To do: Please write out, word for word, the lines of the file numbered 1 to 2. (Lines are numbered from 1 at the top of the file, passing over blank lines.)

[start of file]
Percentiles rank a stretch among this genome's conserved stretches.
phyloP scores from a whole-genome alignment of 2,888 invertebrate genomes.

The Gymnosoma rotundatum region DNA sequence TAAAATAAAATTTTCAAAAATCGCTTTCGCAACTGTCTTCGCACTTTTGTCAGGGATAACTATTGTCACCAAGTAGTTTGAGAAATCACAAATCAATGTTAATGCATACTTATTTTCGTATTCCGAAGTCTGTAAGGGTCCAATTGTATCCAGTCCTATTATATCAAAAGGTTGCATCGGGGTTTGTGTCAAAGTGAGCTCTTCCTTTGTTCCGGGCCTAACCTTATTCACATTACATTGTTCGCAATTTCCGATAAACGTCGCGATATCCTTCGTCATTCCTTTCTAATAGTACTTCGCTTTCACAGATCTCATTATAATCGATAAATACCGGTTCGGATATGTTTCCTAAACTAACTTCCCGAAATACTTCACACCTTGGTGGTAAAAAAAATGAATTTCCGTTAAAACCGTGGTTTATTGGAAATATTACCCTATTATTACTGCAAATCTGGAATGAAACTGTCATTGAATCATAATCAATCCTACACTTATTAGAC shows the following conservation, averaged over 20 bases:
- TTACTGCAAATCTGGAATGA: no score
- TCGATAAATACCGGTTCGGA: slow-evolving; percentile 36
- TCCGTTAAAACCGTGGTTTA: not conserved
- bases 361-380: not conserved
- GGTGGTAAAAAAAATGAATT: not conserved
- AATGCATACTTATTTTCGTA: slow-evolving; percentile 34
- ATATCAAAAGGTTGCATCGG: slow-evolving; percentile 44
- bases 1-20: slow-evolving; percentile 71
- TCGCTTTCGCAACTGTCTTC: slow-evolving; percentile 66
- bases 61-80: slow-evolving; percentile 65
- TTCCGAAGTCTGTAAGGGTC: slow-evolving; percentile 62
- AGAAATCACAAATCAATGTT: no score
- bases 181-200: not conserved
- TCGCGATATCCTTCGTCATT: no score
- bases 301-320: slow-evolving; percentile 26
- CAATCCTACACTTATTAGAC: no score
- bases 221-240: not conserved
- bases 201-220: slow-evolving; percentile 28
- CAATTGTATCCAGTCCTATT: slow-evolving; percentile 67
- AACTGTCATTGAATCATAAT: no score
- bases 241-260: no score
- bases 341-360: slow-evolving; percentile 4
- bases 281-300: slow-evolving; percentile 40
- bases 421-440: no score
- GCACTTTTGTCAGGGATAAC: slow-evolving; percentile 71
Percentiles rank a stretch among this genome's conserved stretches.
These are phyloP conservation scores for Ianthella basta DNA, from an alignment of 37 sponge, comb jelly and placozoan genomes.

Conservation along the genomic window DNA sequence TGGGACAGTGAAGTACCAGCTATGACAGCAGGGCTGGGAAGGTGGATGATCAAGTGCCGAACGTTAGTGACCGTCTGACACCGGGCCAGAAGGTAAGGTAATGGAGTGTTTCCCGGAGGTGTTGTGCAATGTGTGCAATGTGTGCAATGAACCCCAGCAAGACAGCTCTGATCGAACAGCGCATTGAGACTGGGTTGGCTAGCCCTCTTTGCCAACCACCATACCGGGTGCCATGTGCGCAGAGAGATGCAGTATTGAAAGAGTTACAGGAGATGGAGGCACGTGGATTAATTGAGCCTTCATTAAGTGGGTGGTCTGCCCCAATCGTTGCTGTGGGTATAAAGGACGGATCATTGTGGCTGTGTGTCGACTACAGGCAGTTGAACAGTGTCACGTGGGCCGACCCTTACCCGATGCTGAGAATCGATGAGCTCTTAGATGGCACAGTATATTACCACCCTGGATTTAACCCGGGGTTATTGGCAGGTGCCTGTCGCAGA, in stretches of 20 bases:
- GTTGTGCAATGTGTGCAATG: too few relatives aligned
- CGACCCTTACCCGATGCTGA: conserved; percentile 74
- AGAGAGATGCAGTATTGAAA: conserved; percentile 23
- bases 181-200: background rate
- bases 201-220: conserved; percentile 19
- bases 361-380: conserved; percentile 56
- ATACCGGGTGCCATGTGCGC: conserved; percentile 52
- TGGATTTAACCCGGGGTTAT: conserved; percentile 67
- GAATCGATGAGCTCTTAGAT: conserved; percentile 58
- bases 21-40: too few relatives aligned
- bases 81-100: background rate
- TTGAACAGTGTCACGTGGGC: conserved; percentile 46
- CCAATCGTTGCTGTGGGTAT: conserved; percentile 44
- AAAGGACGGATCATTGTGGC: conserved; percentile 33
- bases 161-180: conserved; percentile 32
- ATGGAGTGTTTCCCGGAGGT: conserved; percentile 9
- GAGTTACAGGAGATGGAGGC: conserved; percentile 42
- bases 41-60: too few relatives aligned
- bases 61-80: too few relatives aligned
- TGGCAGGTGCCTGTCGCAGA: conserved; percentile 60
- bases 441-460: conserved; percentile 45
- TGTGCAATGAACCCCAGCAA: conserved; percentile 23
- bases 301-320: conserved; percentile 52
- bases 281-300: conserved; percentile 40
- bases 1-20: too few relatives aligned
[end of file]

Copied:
Percentiles rank a stretch among this genome's conserved stretches.
phyloP scores from a whole-genome alignment of 2,888 invertebrate genomes.